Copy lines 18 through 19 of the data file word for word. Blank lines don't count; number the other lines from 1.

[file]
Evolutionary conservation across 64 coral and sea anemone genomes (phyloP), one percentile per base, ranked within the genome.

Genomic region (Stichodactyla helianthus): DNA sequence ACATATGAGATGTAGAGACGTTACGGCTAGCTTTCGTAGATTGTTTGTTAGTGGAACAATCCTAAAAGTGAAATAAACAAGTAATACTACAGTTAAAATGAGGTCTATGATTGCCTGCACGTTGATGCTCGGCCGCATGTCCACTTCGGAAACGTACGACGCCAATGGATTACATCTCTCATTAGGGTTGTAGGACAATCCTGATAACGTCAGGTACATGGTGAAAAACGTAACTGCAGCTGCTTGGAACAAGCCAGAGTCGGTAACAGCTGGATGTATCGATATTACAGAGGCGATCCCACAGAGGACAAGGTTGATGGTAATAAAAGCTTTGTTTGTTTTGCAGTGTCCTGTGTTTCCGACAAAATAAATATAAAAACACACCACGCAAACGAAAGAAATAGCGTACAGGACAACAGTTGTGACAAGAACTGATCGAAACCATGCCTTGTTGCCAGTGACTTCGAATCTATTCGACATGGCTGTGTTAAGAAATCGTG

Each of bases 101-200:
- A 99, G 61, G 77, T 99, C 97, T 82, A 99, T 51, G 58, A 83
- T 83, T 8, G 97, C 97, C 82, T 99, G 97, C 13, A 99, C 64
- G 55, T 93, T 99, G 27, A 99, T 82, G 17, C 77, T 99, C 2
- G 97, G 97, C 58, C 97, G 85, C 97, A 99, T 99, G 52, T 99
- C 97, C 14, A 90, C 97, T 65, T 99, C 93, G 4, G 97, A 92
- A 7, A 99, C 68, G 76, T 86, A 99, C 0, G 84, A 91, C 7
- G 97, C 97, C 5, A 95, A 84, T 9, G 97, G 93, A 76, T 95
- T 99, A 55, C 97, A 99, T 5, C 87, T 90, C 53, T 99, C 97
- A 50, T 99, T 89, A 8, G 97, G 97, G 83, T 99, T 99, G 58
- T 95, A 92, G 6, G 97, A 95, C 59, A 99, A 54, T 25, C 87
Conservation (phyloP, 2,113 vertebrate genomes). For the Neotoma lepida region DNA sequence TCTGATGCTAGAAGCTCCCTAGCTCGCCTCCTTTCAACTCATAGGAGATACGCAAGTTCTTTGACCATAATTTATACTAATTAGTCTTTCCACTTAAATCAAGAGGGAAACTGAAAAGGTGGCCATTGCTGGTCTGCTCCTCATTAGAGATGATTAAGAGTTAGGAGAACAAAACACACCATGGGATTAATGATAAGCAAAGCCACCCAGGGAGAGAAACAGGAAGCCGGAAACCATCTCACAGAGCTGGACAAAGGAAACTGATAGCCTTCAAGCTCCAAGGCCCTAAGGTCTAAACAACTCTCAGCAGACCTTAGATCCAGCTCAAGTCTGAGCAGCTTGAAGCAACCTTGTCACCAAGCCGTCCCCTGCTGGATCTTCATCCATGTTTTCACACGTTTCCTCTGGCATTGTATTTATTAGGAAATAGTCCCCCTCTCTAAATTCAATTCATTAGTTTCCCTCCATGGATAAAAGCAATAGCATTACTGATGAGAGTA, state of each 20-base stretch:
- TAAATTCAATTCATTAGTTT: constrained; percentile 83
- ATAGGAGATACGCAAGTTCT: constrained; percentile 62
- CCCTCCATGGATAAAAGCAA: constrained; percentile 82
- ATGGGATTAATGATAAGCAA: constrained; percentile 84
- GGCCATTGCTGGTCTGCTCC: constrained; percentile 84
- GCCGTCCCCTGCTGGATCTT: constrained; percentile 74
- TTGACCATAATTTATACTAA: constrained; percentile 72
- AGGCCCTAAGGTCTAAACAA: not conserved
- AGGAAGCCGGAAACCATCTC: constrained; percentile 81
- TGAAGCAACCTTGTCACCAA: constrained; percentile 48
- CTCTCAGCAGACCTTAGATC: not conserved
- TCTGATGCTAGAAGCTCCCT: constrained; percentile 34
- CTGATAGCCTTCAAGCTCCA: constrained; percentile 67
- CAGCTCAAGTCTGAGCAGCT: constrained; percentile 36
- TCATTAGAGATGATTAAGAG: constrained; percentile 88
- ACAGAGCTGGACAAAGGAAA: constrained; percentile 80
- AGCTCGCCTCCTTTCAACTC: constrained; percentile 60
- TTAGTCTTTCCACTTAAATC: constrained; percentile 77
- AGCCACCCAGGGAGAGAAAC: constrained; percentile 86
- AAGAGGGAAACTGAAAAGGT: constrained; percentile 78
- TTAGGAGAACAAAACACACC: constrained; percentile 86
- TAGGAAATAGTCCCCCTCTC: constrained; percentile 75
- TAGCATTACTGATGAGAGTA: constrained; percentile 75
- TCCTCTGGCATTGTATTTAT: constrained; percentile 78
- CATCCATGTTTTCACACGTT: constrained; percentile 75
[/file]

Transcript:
- ATGGGATTAATGATAAGCAA: constrained; percentile 84
- GGCCATTGCTGGTCTGCTCC: constrained; percentile 84